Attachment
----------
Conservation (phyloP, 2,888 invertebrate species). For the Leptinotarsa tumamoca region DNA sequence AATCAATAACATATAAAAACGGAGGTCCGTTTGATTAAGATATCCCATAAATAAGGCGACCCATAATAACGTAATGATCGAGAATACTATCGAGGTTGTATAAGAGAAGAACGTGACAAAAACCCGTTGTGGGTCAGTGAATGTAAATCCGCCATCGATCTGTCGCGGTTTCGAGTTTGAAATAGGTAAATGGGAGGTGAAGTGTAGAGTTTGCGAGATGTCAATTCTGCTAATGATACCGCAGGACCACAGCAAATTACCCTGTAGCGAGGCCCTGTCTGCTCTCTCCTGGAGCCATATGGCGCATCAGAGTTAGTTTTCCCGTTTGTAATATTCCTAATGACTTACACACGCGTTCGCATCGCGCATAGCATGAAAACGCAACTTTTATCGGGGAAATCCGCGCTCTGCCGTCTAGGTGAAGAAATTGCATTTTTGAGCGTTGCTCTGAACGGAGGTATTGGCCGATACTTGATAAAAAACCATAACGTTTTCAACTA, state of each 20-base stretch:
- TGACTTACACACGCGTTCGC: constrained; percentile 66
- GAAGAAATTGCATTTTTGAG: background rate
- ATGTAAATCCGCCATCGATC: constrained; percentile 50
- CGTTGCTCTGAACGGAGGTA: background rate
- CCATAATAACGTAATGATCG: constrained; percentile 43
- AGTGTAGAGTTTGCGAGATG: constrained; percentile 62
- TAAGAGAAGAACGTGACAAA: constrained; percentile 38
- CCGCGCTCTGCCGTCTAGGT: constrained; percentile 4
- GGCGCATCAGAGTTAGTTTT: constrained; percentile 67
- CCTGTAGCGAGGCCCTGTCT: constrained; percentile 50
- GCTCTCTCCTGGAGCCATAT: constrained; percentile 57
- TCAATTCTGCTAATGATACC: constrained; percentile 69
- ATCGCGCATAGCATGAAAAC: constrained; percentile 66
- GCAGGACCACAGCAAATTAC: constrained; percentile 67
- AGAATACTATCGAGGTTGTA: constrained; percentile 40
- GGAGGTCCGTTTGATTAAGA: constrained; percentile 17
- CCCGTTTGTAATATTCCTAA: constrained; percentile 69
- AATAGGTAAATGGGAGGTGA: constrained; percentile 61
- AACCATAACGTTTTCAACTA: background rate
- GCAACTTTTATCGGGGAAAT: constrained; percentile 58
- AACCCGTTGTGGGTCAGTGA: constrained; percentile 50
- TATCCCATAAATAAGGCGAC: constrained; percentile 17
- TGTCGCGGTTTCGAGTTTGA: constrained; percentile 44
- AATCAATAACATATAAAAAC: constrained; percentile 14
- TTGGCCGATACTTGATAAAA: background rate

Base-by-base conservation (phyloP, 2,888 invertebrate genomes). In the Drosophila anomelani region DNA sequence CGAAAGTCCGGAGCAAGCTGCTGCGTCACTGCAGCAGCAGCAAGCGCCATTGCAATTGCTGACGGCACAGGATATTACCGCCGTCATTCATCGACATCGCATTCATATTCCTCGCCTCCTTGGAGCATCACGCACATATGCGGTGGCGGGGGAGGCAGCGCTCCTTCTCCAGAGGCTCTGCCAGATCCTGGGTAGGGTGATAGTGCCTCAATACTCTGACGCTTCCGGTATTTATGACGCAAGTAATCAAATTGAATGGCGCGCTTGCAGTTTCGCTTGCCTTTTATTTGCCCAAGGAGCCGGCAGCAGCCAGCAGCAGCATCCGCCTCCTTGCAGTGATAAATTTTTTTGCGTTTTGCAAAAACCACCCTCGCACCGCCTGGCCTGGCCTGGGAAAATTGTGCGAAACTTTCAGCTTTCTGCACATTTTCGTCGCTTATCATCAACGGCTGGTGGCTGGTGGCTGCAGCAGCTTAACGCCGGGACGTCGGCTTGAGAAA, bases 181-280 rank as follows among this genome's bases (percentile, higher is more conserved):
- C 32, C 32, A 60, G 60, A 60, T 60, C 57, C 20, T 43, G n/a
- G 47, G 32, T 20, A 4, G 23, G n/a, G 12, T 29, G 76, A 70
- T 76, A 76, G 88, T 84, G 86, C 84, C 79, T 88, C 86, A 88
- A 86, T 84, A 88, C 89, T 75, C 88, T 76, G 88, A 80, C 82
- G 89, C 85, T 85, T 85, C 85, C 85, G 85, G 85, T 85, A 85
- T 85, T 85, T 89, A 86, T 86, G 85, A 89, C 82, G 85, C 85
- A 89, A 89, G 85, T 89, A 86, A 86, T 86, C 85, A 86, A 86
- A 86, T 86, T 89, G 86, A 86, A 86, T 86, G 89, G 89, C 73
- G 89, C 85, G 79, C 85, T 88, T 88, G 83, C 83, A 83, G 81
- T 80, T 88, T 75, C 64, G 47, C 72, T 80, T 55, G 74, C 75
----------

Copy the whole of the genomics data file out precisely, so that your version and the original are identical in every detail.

Conservation (phyloP, 2,888 invertebrate species). For the Leptinotarsa tumamoca region DNA sequence AATCAATAACATATAAAAACGGAGGTCCGTTTGATTAAGATATCCCATAAATAAGGCGACCCATAATAACGTAATGATCGAGAATACTATCGAGGTTGTATAAGAGAAGAACGTGACAAAAACCCGTTGTGGGTCAGTGAATGTAAATCCGCCATCGATCTGTCGCGGTTTCGAGTTTGAAATAGGTAAATGGGAGGTGAAGTGTAGAGTTTGCGAGATGTCAATTCTGCTAATGATACCGCAGGACCACAGCAAATTACCCTGTAGCGAGGCCCTGTCTGCTCTCTCCTGGAGCCATATGGCGCATCAGAGTTAGTTTTCCCGTTTGTAATATTCCTAATGACTTACACACGCGTTCGCATCGCGCATAGCATGAAAACGCAACTTTTATCGGGGAAATCCGCGCTCTGCCGTCTAGGTGAAGAAATTGCATTTTTGAGCGTTGCTCTGAACGGAGGTATTGGCCGATACTTGATAAAAAACCATAACGTTTTCAACTA, state of each 20-base stretch:
- TGACTTACACACGCGTTCGC: constrained; percentile 66
- GAAGAAATTGCATTTTTGAG: background rate
- ATGTAAATCCGCCATCGATC: constrained; percentile 50
- CGTTGCTCTGAACGGAGGTA: background rate
- CCATAATAACGTAATGATCG: constrained; percentile 43
- AGTGTAGAGTTTGCGAGATG: constrained; percentile 62
- TAAGAGAAGAACGTGACAAA: constrained; percentile 38
- CCGCGCTCTGCCGTCTAGGT: constrained; percentile 4
- GGCGCATCAGAGTTAGTTTT: constrained; percentile 67
- CCTGTAGCGAGGCCCTGTCT: constrained; percentile 50
- GCTCTCTCCTGGAGCCATAT: constrained; percentile 57
- TCAATTCTGCTAATGATACC: constrained; percentile 69
- ATCGCGCATAGCATGAAAAC: constrained; percentile 66
- GCAGGACCACAGCAAATTAC: constrained; percentile 67
- AGAATACTATCGAGGTTGTA: constrained; percentile 40
- GGAGGTCCGTTTGATTAAGA: constrained; percentile 17
- CCCGTTTGTAATATTCCTAA: constrained; percentile 69
- AATAGGTAAATGGGAGGTGA: constrained; percentile 61
- AACCATAACGTTTTCAACTA: background rate
- GCAACTTTTATCGGGGAAAT: constrained; percentile 58
- AACCCGTTGTGGGTCAGTGA: constrained; percentile 50
- TATCCCATAAATAAGGCGAC: constrained; percentile 17
- TGTCGCGGTTTCGAGTTTGA: constrained; percentile 44
- AATCAATAACATATAAAAAC: constrained; percentile 14
- TTGGCCGATACTTGATAAAA: background rate

Base-by-base conservation (phyloP, 2,888 invertebrate genomes). In the Drosophila anomelani region DNA sequence CGAAAGTCCGGAGCAAGCTGCTGCGTCACTGCAGCAGCAGCAAGCGCCATTGCAATTGCTGACGGCACAGGATATTACCGCCGTCATTCATCGACATCGCATTCATATTCCTCGCCTCCTTGGAGCATCACGCACATATGCGGTGGCGGGGGAGGCAGCGCTCCTTCTCCAGAGGCTCTGCCAGATCCTGGGTAGGGTGATAGTGCCTCAATACTCTGACGCTTCCGGTATTTATGACGCAAGTAATCAAATTGAATGGCGCGCTTGCAGTTTCGCTTGCCTTTTATTTGCCCAAGGAGCCGGCAGCAGCCAGCAGCAGCATCCGCCTCCTTGCAGTGATAAATTTTTTTGCGTTTTGCAAAAACCACCCTCGCACCGCCTGGCCTGGCCTGGGAAAATTGTGCGAAACTTTCAGCTTTCTGCACATTTTCGTCGCTTATCATCAACGGCTGGTGGCTGGTGGCTGCAGCAGCTTAACGCCGGGACGTCGGCTTGAGAAA, bases 181-280 rank as follows among this genome's bases (percentile, higher is more conserved):
- C 32, C 32, A 60, G 60, A 60, T 60, C 57, C 20, T 43, G n/a
- G 47, G 32, T 20, A 4, G 23, G n/a, G 12, T 29, G 76, A 70
- T 76, A 76, G 88, T 84, G 86, C 84, C 79, T 88, C 86, A 88
- A 86, T 84, A 88, C 89, T 75, C 88, T 76, G 88, A 80, C 82
- G 89, C 85, T 85, T 85, C 85, C 85, G 85, G 85, T 85, A 85
- T 85, T 85, T 89, A 86, T 86, G 85, A 89, C 82, G 85, C 85
- A 89, A 89, G 85, T 89, A 86, A 86, T 86, C 85, A 86, A 86
- A 86, T 86, T 89, G 86, A 86, A 86, T 86, G 89, G 89, C 73
- G 89, C 85, G 79, C 85, T 88, T 88, G 83, C 83, A 83, G 81
- T 80, T 88, T 75, C 64, G 47, C 72, T 80, T 55, G 74, C 75